Silence is a Failure

Yesterday, we talked about the Asiana Airlines Flight 214 and how social media sped up the public’s interest in the crash. Today, we’re going to talk about when the disaster is known. About how doing things the usual way is a recipe for a bigger disaster.

The problem isn’t that people need life-saving information–especially in a situation like this. The problem instead is that people think you don’t care. We’ve talked several times about how, as communicators, trust is our currency. Trust is predicated on a belief that the person looking to be trusted understands, or emotes with, the person being asked to trust. If we look like we don’t care, who the hell would trust us?

And that’s exactly the problem being faced by Asiana Airlines now. According to our new best friends at Simpliflying, it took SIX HOURS for Asiana to post a response on Twitter.

They’re investigating? Investigating what? Then, two hours later, they issued a press release:

But that delay didn’t mean that people weren’t looking for information. Indeed, their Facebook and Twitter followings shot up (see slides 25 and 27) in a way that most of us in the emergency world wish ours would.

People were doing anything and everything to find information. And when they didn’t find it issued officially from the airline, they complained.

kirby facebook

And they’ve been reeling ever since. There is no sympathy for Asiana.

But the part that has killed them is more than their silence. It’s the blast of communication from others that has made them look so out of touch.

Boeing (slide 15), other airlines (slide 16), NTSB (slides 17 and 18, though, admittedly their star has dimmed a bit since the day of the crash), and finally San Francisco airport (who did a ridiculously amazing job keeping their customers informed of the situation). During this amazing outpouring of online empathy and information distribution, Asiana was silent. And it’s in comparison that what they did was so bad.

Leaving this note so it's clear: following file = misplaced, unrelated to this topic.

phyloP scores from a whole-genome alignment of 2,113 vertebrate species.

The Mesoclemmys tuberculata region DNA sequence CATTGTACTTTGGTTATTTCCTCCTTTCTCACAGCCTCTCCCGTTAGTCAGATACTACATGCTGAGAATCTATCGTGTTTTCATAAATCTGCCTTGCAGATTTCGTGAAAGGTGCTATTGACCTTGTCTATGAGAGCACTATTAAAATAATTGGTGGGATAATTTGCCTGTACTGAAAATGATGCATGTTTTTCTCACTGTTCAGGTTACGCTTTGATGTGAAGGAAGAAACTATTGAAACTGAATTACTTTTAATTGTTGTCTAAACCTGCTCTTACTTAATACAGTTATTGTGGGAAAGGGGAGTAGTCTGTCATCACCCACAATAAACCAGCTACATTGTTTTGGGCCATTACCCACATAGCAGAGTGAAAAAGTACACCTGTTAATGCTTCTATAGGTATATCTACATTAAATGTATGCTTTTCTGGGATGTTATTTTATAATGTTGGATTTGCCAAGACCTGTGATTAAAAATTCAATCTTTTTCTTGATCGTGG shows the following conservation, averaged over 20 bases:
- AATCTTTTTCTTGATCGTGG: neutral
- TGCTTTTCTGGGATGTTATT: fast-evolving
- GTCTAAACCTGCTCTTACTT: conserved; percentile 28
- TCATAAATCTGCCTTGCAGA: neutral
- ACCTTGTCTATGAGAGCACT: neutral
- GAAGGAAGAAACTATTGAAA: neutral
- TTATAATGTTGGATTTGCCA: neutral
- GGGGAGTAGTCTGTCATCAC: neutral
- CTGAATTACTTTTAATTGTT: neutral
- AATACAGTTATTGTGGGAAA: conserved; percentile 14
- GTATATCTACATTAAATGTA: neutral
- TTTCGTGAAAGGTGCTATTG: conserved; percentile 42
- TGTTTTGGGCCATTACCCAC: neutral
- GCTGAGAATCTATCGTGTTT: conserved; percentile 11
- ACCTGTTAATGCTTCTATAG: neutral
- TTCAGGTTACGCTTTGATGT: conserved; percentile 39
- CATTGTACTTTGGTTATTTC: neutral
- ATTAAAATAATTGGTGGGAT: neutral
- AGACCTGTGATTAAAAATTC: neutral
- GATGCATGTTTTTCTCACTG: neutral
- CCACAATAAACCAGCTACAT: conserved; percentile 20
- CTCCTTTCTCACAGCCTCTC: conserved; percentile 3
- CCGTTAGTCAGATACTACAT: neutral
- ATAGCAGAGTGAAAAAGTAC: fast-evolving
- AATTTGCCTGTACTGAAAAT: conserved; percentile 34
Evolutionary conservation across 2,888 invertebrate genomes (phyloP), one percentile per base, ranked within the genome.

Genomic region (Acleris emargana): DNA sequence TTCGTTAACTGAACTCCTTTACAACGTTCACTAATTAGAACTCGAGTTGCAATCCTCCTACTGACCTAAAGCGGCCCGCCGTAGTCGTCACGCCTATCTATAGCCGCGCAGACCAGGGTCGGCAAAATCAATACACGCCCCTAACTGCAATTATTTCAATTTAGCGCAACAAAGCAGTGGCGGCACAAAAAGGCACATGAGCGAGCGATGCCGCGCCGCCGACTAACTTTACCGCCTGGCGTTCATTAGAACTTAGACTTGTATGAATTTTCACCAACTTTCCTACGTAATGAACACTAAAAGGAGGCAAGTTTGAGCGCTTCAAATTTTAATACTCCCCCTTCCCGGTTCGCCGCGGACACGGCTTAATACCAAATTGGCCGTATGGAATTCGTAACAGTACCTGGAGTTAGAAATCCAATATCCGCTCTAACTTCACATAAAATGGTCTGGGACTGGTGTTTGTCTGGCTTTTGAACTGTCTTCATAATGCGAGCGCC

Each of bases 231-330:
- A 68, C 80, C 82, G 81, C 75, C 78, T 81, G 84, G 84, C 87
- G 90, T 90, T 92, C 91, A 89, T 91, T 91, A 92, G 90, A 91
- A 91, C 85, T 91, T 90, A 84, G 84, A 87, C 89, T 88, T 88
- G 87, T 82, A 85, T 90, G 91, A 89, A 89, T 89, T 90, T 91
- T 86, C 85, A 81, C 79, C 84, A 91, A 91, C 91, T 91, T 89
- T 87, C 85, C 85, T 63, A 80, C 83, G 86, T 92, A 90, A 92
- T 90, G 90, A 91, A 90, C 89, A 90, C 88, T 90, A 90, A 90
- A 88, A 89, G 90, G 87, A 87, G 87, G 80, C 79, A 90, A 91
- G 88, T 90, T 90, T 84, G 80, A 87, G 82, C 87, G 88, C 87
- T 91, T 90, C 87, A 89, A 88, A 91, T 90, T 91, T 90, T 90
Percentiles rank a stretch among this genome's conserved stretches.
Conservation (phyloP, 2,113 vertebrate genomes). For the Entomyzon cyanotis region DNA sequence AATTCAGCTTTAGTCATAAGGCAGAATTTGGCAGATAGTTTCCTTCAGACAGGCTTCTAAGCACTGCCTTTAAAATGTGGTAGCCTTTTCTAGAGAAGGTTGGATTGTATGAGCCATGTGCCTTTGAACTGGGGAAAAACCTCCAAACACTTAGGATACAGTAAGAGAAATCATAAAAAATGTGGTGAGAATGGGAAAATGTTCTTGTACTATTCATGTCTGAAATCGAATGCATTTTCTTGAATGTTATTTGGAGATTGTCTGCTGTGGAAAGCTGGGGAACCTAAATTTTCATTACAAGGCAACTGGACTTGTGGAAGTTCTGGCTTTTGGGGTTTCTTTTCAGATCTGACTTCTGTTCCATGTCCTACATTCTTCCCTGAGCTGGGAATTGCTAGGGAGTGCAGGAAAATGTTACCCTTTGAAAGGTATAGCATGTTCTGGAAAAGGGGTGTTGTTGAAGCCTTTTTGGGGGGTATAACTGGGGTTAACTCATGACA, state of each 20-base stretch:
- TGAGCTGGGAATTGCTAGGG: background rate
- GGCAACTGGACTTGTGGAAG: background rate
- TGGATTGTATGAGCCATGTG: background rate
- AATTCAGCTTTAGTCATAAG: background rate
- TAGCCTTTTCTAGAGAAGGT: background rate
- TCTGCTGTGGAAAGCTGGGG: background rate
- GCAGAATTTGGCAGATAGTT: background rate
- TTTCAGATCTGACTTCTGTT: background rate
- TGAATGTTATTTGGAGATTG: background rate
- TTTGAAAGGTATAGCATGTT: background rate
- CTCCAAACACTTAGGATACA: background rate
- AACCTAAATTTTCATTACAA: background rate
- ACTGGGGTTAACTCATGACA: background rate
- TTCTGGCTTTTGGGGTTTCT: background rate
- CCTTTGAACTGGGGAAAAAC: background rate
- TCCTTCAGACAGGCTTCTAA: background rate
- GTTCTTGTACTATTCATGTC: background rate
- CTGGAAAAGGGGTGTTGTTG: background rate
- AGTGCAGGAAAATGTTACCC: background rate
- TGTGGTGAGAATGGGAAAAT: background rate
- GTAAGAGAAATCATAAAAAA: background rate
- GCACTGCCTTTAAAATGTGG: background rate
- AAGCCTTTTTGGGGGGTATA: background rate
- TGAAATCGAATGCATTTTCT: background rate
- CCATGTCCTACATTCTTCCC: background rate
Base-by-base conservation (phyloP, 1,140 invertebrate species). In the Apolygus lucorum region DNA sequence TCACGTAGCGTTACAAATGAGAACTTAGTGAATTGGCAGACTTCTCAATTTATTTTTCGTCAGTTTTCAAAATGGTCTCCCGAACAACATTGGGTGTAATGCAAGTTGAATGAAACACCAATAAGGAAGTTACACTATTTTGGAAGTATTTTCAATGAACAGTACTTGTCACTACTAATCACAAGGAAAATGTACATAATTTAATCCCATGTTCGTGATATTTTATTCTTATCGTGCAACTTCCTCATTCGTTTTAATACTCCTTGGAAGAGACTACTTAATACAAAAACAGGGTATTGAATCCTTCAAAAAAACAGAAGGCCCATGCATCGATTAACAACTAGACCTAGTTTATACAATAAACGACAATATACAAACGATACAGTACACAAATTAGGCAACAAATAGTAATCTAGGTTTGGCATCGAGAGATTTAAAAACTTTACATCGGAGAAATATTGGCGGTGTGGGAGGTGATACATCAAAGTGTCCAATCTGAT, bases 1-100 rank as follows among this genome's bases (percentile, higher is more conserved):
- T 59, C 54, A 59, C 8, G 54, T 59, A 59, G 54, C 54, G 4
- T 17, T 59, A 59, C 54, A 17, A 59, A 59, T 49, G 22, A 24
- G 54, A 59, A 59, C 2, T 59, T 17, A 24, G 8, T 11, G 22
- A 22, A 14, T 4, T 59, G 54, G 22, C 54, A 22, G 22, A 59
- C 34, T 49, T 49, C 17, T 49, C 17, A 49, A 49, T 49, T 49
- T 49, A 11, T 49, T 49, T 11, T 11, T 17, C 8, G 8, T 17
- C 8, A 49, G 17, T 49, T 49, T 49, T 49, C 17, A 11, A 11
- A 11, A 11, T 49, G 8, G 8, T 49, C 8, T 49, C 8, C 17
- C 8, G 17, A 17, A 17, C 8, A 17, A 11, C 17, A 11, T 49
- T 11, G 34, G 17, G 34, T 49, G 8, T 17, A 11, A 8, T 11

Now think about the emergency you fear. When you take six hours to approve a tweet or a press release, will all of your partners and competitors and surrounding counties and states and agencies all stay silent, or will they make you look bad?

Advertisements

2 thoughts on “Silence is a Failure

  1. Ah Jimbo ! another great one … You and I both know that as government communicators, we’re a bit hamstrung by process. We often deal with people who still think they can “control” the message … hence they spend a lot of time wordsmithing a news release …. get it approved …. takes hours … and is then completely irrelevant. We are now in an era of message “competition” … you stay silent at your own peril …

    Boils down to this: move at the speed of your audiences (social networks) to have a chance to be relevant …. Use the tools they use (mobile devices) to have a chance to be heard …

    Nothing more … nothing less …. being in government gives you very little in terms of authority and chance to make an impression … those days are long gone !

Comments are closed.